This hotel dates back to 1892, a time when people from all over the country were arriving in the west seeking their fortunes in gold and silver. The Brown Palace Hotel was built by Henry Cordes Brown, a carpenter turned real estate entrepreneur. Open every day since August 12, 1892, there were many people who made the hotel their home, died here and now continue to haunt its halls.
Guests and employees have reported seeing ghosts of train conductors walking around as well as ghosts of travelers carrying luggage who are dressed in clothing from the early 20th century. One hotel employee reported seeing an entire string quartet playing in the hotel, and when he told them they had to leave, the musicians stated they lived at the hotel and then vanished into thin air. Today the hotel offers ghost tours highlighting its unexplained phenomena and the stories about guests who have apparently chosen to spend eternity here.
Originally built as a railway station in 1900, the Union Station hotel is on the site where a train collision took place in 1918 killing 101 people. Many people believe that the ghosts from this tragic accident haunt the hotel property to this day. Guests and employees have reported seeing the ghost of a young man wearing a World War II uniform, a woman in bloody and torn clothes and a woman flinging herself off a third floor balcony. Other guests have reported lights and televisions turning off without explanation.
The Casa Monica Hotel
What is it about ghosts and fourth floors exactly? Because much like Brookstown Inn, the fourth floor of this hotel is said to be the most haunted. Guests and employees have reported hearing children running up and down the halls and women talking and laughing, but when they go to investigate, no one is there. There is also a suite said to be haunted by a woman in white, who has been photographed. The most common ghost citing reported is a man walking around in 1920s-era clothing.
During the day, the Houdini Museum, in downtown Scranton, Pennsylvania, is a family friendly attraction honoring magician Harry Houdini. The exhibits include relics, memorabilia and more. But on Halloween night, the museum hosts interactive seances to conjure the spirits of three people who died in the house decades ago. (The museum, located in a 150 year old house, was voted one of "the most haunted places in Pennsylvania" by the Pennsylvania Department of Tourism.)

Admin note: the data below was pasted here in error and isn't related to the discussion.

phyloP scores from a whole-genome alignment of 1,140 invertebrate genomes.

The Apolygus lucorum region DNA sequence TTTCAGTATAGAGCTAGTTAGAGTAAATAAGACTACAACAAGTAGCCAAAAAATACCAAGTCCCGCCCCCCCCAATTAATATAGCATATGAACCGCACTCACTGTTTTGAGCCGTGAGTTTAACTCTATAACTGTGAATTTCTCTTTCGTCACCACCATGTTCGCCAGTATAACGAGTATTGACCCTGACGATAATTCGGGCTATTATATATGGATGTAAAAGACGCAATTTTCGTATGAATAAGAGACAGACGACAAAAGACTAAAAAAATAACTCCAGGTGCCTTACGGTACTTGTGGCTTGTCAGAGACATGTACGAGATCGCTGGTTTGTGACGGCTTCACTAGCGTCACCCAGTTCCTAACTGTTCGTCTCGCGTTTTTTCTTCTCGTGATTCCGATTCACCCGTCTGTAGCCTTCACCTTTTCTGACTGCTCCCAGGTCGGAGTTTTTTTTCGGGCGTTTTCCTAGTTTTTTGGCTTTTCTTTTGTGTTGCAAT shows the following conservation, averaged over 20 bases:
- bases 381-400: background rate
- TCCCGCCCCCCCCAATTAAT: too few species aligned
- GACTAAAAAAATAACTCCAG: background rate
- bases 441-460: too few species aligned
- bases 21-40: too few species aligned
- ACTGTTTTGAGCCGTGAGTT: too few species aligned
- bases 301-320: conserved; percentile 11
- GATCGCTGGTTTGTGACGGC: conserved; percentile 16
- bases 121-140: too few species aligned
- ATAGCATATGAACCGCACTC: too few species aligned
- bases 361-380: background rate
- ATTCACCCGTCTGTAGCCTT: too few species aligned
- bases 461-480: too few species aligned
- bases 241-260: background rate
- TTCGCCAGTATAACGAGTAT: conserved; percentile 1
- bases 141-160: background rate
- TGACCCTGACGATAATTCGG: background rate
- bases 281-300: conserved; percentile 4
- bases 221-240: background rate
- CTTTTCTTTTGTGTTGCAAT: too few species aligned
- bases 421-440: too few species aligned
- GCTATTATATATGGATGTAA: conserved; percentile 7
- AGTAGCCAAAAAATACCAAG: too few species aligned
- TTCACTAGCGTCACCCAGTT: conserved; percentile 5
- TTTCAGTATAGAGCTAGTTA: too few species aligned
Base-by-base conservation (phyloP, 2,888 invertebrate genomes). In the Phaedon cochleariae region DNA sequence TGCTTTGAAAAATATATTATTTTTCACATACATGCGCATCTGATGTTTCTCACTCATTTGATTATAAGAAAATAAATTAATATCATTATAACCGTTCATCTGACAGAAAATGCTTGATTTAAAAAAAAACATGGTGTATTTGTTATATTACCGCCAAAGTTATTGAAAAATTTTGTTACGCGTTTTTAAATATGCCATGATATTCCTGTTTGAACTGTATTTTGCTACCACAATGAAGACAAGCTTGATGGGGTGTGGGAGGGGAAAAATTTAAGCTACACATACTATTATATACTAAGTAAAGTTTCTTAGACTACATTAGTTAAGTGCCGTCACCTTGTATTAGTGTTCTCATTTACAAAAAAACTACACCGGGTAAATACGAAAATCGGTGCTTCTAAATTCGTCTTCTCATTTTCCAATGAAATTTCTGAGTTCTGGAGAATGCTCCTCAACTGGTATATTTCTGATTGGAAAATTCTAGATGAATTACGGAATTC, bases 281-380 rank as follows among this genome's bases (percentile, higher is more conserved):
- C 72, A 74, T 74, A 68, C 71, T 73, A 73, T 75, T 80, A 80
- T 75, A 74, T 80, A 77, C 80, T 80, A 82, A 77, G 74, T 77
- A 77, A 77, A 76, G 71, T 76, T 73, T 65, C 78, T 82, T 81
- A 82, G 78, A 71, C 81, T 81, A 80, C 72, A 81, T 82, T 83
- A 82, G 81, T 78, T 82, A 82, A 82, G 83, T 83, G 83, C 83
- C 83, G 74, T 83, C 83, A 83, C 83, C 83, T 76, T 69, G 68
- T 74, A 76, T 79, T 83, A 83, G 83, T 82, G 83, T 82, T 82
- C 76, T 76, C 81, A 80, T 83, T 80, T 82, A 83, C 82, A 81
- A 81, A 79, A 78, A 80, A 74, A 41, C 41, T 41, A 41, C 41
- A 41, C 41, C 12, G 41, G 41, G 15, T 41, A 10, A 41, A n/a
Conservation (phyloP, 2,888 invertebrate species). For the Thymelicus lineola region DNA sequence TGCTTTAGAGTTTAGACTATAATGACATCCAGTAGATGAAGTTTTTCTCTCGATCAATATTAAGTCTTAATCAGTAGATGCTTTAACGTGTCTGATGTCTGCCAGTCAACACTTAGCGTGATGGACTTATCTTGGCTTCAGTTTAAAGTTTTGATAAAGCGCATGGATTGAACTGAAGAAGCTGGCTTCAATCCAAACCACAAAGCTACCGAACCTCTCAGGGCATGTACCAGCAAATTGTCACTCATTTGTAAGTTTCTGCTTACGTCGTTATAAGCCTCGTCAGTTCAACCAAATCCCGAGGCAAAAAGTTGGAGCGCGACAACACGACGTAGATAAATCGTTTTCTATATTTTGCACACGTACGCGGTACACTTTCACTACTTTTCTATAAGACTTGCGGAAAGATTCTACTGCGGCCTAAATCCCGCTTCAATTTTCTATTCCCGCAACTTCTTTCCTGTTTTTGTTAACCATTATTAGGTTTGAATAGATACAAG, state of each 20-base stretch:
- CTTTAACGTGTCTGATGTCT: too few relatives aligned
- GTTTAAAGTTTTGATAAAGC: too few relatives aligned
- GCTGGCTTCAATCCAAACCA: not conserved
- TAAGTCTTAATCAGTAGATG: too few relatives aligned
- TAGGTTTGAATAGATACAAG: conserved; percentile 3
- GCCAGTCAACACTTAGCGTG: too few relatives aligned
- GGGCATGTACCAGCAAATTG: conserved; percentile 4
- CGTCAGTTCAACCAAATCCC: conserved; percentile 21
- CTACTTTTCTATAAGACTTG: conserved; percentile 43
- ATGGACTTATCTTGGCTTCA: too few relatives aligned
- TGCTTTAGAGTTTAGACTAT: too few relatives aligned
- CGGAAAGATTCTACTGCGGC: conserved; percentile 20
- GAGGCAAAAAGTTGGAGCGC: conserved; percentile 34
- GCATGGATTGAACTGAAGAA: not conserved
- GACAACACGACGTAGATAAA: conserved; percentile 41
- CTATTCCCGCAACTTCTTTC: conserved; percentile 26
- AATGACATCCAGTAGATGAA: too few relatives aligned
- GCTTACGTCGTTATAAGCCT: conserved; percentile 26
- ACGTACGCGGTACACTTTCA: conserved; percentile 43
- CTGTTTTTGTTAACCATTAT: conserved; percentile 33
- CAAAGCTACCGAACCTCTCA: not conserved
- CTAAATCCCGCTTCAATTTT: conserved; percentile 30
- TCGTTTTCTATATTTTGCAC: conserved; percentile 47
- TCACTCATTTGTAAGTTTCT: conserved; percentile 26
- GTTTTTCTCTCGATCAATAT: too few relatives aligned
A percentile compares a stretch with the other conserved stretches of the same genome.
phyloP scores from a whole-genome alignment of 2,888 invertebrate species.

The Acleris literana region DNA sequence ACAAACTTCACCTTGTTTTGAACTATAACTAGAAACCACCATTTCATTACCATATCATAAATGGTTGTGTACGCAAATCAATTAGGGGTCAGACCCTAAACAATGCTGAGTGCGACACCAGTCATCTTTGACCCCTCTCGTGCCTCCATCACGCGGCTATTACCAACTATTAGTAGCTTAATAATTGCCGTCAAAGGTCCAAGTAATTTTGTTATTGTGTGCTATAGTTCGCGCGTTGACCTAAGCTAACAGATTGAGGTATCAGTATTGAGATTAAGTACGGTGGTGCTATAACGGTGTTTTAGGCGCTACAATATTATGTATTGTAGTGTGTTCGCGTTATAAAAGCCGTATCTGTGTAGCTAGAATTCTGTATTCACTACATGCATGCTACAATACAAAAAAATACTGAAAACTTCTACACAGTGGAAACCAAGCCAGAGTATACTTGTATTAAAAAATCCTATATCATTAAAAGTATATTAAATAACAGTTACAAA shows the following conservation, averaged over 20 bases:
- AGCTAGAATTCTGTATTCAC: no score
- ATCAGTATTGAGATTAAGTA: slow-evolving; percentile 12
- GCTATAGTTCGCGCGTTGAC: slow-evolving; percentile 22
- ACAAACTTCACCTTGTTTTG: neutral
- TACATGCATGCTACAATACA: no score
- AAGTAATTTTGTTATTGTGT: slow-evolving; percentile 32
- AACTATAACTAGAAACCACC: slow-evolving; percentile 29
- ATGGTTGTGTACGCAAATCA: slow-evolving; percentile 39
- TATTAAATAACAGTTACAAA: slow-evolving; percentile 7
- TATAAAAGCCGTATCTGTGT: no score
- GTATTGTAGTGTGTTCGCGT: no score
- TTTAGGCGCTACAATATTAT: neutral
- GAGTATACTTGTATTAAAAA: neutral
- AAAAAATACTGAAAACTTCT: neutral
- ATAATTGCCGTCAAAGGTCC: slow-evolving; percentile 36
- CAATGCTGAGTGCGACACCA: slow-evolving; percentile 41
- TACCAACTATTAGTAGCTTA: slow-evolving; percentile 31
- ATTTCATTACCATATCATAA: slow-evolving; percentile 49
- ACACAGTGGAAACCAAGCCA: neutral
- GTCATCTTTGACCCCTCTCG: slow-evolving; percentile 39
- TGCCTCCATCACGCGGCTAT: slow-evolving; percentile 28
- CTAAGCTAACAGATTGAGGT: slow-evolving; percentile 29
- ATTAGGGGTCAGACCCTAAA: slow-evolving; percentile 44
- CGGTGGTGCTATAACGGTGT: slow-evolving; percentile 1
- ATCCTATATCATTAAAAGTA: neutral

The seances are led by paranormalist Dick Brooks and renowned magician Dorothy Dietrich. The evening begins with a walk through the dimly-lit house to view the crime scenes and hear about the details of each death - by murder, suicide and electrocution. Participants then engage in a dark seance to summon the victims. Past participants have reported hearing screams and whispers in their ear, among other unsettling occurances.
If a mere evening at a haunted hotel or a seance at haunted museum is not enough to quench your appetite for the spooky and unexplained, Appalachian Ghost Walks will create an entire haunted vacation for you.
The company, owned by Stacey Allen McGee, who has been conducting professional paranormal research for 22 years, does everything from offer lantern-led walking tours that last a few hours to entire weekend or weeklong getaways focused on the region's many well researched haunted and historic mansions, towns, caves and more.
McGee describes the walking tours and vacations as providing a positive look at the afterlife. The dozens of different tours showcase the results of years of investigations about the area's hauntings. Among the tour options is a "Historic Haunted Jonesborough Ghostwalk," - focused on Tennessee's oldest town and a place once featured on the Travel Channel as one of the most haunted towns in America and "Haunted Historic Blountville Ghostwalk," which covers hauntings that can be traced back to the Revolutionary era.
Vacation packages meanwhile can include stays at local haunted bed and breakfasts, and the itineraries are customized for each guest's interest and budget.
"We do fully planned haunted vacations - up to nine days," he says. "They are something else to do besides a regular theme park vacation."
No matter which option you choose, McGee says all of the tours are "significantly spirited."
"We have miraculous things happen to people," he says. "People have an unseen hand run down their arm, or feel like they have been poked in back, their clothing tugged on. They'll hear sounds and voices coming from the most unexplained places."